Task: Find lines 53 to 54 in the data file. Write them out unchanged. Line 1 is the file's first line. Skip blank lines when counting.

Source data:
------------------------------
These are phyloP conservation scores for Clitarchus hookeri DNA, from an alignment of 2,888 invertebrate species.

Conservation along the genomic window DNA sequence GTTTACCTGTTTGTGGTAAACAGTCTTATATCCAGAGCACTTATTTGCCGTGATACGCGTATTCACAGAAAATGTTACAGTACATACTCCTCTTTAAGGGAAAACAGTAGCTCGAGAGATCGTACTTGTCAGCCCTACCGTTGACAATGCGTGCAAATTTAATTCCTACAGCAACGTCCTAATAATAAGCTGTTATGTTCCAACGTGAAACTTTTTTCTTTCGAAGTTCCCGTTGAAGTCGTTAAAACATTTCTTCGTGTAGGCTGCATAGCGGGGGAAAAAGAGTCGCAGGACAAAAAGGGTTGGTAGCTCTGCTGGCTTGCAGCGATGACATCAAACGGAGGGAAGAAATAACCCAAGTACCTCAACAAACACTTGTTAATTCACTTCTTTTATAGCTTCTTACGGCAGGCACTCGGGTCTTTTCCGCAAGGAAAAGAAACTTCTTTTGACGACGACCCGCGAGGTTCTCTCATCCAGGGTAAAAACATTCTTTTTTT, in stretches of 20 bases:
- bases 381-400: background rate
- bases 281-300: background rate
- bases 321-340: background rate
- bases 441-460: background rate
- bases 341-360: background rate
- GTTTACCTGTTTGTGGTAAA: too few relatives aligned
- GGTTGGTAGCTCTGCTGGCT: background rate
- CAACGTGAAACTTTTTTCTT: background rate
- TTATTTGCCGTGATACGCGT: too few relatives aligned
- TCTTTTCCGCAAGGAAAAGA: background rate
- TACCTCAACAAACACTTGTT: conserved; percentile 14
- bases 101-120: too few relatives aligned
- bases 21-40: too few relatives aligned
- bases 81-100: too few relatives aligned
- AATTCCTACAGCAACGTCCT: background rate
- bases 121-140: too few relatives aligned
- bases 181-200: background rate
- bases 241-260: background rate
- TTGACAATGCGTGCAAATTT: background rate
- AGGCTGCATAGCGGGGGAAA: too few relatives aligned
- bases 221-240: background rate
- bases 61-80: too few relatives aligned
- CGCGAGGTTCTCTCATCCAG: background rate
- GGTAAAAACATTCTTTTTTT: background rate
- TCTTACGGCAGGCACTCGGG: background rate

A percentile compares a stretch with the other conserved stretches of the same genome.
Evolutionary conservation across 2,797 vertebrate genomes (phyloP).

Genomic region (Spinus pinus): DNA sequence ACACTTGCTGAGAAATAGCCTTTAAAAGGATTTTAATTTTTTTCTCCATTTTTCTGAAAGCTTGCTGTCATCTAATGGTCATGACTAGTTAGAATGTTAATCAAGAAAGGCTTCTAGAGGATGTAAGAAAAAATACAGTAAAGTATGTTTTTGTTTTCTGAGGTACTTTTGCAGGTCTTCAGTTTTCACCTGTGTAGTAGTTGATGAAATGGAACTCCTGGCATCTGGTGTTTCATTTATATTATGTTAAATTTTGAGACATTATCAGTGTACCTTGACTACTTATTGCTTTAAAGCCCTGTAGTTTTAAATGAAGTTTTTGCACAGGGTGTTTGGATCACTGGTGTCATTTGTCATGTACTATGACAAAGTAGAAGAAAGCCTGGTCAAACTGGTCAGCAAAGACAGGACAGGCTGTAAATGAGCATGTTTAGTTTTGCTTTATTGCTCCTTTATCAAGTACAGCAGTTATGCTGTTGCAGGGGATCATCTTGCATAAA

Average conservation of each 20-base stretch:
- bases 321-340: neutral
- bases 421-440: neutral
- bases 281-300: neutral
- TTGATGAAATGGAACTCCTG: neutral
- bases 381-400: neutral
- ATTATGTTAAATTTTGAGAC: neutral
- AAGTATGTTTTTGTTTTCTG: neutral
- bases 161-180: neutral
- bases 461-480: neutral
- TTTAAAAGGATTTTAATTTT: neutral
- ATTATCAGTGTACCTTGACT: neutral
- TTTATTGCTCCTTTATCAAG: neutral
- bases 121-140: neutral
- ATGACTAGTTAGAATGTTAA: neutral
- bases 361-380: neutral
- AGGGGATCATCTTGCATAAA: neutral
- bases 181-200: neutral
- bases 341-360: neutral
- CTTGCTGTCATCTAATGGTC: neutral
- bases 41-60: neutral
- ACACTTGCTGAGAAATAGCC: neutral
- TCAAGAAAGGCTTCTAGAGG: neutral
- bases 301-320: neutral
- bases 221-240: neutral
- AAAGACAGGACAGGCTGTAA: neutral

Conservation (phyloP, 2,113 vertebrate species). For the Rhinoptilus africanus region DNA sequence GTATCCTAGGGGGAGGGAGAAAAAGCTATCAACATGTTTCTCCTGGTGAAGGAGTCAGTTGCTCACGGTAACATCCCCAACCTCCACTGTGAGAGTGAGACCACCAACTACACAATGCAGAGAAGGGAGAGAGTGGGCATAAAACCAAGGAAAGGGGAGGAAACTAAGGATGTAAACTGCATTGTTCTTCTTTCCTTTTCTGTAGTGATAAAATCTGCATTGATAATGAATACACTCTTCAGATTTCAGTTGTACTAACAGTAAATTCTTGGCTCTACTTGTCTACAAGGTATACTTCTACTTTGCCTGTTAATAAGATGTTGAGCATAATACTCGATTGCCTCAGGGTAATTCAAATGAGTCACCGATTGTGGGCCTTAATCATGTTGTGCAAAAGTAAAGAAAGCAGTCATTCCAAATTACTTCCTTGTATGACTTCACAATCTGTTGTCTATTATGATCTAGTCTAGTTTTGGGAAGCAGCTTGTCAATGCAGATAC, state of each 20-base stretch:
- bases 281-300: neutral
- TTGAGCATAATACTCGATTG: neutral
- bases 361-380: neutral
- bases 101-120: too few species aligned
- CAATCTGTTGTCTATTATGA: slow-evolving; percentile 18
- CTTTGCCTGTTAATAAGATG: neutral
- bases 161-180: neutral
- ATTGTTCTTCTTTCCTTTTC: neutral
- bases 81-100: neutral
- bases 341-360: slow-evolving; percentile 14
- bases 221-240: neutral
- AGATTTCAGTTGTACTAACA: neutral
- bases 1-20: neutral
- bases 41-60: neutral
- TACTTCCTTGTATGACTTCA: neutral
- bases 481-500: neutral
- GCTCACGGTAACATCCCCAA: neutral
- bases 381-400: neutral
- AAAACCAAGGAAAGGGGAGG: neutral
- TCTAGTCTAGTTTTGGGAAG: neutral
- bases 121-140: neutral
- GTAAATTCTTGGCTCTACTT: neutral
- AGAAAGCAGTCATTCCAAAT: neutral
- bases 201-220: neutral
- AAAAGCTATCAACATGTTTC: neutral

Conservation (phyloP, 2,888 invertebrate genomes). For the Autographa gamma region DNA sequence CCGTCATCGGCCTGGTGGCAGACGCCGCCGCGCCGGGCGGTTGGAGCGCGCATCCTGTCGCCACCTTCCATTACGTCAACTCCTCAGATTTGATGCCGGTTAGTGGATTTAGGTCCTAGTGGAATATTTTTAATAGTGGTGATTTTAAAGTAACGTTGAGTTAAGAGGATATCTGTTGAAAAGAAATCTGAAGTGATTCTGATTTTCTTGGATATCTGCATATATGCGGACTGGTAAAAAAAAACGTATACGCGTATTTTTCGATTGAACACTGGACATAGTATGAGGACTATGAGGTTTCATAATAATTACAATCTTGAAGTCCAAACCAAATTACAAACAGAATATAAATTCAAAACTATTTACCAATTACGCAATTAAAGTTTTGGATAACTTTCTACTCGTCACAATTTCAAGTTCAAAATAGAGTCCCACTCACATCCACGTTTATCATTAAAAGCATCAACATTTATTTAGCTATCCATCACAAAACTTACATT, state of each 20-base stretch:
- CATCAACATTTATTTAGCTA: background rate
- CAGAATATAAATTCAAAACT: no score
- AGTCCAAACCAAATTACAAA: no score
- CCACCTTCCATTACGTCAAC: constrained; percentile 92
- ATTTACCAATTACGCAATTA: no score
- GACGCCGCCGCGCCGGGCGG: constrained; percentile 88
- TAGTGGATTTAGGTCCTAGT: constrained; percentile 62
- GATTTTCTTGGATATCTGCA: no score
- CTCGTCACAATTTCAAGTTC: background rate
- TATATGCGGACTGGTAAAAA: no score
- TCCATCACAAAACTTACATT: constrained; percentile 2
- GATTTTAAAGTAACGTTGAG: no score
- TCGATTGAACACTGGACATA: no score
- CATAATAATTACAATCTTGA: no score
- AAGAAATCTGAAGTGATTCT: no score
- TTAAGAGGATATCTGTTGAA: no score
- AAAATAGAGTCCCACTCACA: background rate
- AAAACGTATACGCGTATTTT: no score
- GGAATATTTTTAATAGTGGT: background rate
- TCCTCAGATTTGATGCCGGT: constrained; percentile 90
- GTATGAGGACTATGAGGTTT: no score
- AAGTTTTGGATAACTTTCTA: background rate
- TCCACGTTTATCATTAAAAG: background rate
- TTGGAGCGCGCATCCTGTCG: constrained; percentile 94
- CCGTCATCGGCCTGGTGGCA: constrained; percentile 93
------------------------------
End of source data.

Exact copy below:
- TCAAGAAAGGCTTCTAGAGG: neutral
- bases 301-320: neutral